The economic threat posed by biotech crops to the marketplace is
vastly outweighed by the threat to the agricultural biotechnology
industry from such a novel legal development. In other words, the
economic impact upon the U.S. economy from the loss of future
innovations in agricultural biotechnology is a cataclysm well worth
avoiding, through careful legal planning and cooperation.


Fields of Fire

- Melinda Houston, The Age (Australia), October 12, 2004

Why the secrecy surrounding the planting of genetically modified
foods? Melinda Houston investigates both sides of the highly emotive

Frankenfood or environmental saviour? Few food issues inflame
passions and divide communities like genetically modified (GM) crops.

Bayer CropScience hit the headlines again last week when a Horsham
farmer revealed himself as one of the company's "secret" GM canola
growers. This followed Bayer's earlier refusal to disclose the
location of GM crops in Victoria - much to the alarm of local organic
farmers, terrified of accidental contamination of their crops and
infestations of superweeds. Bayer insists farmers have nothing to
fear; indeed, it denies the locations are secret.

And proponents of GM crops such as plant expert Dr Jim Peacock argue
that far from being sinister, they are looking at a brave new world
of a healthier environment.

Organic farmers and environmentalists beg to differ - vehemently. And
while much of the research is carried out under tight security, it's
difficult for the ordinary punter to judge. Steve Sawyer, head of
Greenpeace International's political and business unit, wrote
recently that proponents of GM foods repeatedly overstate the
benefits and understate the risks.

But one of the founders of Greenpeace, Patrick Moore, claimed the
organisation's campaign against biotechnology "exposed their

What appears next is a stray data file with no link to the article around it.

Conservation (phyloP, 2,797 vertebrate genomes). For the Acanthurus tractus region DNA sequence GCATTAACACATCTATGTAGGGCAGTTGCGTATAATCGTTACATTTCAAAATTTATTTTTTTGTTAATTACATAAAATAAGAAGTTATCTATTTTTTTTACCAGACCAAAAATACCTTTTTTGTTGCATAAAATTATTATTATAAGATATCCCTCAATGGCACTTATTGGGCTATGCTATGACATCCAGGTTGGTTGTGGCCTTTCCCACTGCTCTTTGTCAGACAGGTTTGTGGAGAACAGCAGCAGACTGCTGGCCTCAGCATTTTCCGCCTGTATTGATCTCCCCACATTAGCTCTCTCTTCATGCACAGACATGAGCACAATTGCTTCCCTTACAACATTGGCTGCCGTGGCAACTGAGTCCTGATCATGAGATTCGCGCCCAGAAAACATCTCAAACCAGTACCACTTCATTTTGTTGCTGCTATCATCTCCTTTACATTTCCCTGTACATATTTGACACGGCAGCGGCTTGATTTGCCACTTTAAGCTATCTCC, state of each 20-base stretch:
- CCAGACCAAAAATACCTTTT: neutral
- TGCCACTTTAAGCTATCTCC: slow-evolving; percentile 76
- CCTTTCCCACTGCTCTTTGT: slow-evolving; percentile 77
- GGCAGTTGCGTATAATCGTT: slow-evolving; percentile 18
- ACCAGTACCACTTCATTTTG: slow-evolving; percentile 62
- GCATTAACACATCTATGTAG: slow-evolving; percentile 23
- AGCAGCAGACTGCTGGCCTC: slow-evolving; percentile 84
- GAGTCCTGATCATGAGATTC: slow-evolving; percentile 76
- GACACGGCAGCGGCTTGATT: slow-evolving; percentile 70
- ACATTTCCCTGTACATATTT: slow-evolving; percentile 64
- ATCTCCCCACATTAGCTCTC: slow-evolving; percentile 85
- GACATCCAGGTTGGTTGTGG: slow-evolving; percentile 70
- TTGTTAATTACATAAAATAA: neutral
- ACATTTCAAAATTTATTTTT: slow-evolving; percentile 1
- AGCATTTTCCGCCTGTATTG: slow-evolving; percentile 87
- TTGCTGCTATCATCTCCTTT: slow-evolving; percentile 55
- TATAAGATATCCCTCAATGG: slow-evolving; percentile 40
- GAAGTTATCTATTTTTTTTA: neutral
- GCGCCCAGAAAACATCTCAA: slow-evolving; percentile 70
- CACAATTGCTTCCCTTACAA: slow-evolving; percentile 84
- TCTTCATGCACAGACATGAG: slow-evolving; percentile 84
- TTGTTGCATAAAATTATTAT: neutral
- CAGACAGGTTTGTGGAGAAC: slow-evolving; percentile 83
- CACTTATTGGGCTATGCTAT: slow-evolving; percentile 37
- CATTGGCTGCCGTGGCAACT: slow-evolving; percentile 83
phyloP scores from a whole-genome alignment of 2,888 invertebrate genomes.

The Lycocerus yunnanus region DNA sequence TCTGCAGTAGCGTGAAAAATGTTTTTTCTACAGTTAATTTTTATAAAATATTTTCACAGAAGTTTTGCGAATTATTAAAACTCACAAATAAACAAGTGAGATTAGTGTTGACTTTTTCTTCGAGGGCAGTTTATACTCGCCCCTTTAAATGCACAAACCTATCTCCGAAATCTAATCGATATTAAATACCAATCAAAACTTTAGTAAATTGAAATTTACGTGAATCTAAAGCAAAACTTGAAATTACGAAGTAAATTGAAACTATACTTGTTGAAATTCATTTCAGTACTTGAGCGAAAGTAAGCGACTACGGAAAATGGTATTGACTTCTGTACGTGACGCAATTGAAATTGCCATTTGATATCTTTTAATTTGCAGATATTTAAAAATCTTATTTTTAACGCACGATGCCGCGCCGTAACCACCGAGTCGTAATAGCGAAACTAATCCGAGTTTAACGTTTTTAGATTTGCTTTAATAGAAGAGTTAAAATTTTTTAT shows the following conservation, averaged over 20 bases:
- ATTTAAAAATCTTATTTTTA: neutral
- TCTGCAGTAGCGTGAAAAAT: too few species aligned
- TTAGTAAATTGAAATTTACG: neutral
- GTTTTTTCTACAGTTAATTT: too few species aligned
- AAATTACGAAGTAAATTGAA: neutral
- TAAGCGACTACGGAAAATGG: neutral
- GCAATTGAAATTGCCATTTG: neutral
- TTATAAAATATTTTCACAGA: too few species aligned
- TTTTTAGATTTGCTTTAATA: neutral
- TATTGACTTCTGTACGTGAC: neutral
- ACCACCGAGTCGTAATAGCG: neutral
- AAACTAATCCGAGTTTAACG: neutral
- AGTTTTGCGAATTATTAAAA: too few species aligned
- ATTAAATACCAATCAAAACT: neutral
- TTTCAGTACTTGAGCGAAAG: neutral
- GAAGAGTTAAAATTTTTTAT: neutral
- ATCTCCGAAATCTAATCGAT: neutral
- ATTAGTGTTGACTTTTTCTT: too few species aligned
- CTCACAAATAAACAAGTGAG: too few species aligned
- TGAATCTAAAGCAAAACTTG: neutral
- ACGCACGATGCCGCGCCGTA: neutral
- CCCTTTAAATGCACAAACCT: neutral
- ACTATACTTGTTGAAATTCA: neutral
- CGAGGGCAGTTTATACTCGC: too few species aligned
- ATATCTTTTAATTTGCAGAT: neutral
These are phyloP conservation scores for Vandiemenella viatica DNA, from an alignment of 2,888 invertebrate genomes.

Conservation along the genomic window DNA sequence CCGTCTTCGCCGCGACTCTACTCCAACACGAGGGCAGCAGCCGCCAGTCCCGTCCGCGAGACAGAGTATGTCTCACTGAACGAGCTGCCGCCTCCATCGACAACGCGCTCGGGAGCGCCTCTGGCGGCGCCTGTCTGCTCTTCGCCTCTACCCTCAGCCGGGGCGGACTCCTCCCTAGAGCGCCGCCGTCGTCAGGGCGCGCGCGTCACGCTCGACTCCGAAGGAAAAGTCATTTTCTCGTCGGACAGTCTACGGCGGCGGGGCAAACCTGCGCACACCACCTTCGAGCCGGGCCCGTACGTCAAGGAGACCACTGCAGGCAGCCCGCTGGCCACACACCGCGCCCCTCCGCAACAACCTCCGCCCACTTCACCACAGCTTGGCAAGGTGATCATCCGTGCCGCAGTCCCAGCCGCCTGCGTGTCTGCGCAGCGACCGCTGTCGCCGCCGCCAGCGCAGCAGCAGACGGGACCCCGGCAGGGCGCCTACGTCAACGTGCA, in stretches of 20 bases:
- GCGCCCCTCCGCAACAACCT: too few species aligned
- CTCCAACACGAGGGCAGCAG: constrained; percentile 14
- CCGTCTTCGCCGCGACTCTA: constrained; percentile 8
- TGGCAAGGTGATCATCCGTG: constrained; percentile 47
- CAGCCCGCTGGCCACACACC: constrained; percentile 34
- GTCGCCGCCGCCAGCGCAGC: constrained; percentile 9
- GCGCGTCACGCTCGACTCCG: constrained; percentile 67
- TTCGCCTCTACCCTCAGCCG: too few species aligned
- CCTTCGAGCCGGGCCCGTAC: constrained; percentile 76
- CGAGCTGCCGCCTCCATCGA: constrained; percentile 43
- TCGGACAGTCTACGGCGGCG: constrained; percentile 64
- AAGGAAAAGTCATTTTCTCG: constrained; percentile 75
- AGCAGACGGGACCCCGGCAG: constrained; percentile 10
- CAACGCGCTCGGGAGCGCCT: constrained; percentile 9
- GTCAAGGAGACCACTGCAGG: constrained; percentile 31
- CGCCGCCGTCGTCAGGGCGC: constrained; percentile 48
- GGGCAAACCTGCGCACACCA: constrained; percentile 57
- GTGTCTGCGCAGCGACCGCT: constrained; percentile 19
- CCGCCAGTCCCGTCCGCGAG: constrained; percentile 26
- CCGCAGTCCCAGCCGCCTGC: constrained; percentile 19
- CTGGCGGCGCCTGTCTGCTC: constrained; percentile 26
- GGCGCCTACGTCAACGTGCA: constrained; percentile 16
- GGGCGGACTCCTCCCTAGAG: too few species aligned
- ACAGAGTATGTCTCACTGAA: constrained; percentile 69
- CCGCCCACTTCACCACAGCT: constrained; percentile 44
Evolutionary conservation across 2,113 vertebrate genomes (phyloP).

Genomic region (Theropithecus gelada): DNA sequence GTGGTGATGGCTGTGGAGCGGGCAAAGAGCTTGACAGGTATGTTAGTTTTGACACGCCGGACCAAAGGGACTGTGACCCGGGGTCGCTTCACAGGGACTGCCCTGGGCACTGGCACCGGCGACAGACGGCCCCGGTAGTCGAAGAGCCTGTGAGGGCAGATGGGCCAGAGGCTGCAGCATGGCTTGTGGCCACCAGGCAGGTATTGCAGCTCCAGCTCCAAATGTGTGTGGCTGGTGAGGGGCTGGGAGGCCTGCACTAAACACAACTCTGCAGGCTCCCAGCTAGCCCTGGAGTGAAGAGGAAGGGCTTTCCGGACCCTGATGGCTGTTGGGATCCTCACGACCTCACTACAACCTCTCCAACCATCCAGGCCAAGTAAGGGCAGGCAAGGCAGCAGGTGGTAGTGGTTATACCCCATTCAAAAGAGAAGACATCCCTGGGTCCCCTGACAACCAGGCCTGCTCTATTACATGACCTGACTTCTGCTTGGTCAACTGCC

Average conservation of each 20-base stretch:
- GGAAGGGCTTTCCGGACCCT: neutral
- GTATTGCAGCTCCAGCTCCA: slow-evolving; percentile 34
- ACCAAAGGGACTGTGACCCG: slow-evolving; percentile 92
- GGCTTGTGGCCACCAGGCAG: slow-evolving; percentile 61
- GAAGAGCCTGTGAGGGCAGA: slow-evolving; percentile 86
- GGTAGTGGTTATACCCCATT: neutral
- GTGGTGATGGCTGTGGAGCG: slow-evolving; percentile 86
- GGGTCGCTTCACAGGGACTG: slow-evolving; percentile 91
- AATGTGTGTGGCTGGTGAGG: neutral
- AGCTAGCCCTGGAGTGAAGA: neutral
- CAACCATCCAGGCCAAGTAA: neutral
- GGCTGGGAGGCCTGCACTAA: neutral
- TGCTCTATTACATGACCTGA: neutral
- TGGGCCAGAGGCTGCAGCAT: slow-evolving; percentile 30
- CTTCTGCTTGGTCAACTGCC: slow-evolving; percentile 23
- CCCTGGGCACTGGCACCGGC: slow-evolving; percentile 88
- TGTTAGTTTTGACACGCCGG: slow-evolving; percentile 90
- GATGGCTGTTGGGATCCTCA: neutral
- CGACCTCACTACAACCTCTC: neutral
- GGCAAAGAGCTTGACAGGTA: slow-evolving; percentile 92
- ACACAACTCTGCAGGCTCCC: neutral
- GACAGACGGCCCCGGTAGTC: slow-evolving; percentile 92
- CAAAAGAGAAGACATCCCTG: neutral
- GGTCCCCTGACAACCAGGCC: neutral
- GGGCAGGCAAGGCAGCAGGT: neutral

intellectual and moral bankruptcy".

Concerns are that plant gene technologies are controlled by
multinationals such as Monsanto. Monsanto responds by saying much
research and development is also being done by universities and
scientific institutions with no commercial motivation.

Confused? Well, let's begin at the beginning. People have been using
what might be called biotechnology, including selectively breeding
plants and animals, for centuries: companion planting to keep pests
down, planting legumes to restore nitrogen to soil, mating the
strongest and best-yielding animals to improve herds, and grafting
good fruiting plants onto hardy root stock to improve crops.

What we're doing now with GM or GE (genetically engineered) foods is
in many ways just another step - exploring ways to produce better,
stronger, higher-yielding crops - but with one big difference. Before
genome mapping, it was impossible to breed across species. You
couldn't cross a pea with a tomato, or a fish with a cow, let alone a
fish with a tomato. But now scientists are attempting to cross a fish
with a tomato (using part of the "anti-freeze" gene in Arctic fish to
help prevent frost damage in tomatoes). And it's freaking people out.

In fundamental ways, genetic manipulation offends our idea of the
natural order. Many people find "everyday" genetic engineering (as
opposed to human cloning or other drastic forms of the technology)
particularly alarming because it seems to focus on the foods we eat:
soy, canola, wheat and cotton (cotton oil is in everything from
margarine to fast food).

Europe and Britain have a moratorium on all GM crops, but in the US
and South America, several GM food crops are widely grown and used in
various food products. In Australia there are only two GM crops grown
commercially - cotton and carnations - although trial crops of
everything from wheat to grapes to canola are under way in various
parts of the country. Any GM crop must be approved by the Office of
the Gene Technology Regulator (the federal regulator). The individual
states then approve the commercial release in their neighbourhood.

Although the edible part of the cotton crop - the oil - has been
ruled safe for human consumption (and therefore doesn't require
specific labelling), the big supermarket chains are boycotting
margarines containing GM cotton oil in response to consumer concerns.

Environmentalists and other people are concerned about the impact of
GM foods on both the environment and human and animal health, and
hold grave reservations about the consequences of such meddling.
We're also all aware of other biotech experiments gone wrong (cane
toads, anyone?) and of practices such as feeding cows their
reconstituted dead cousins, which have produced horrific results such
as mad cow disease.

Often, though, these same people are equally concerned about the use
of pesticides, herbicides and chemical fertilisers in agriculture.
They worry about salinity, about blue-green algae blooms, about land
clearing - which are precisely the issues proponents of GM crops say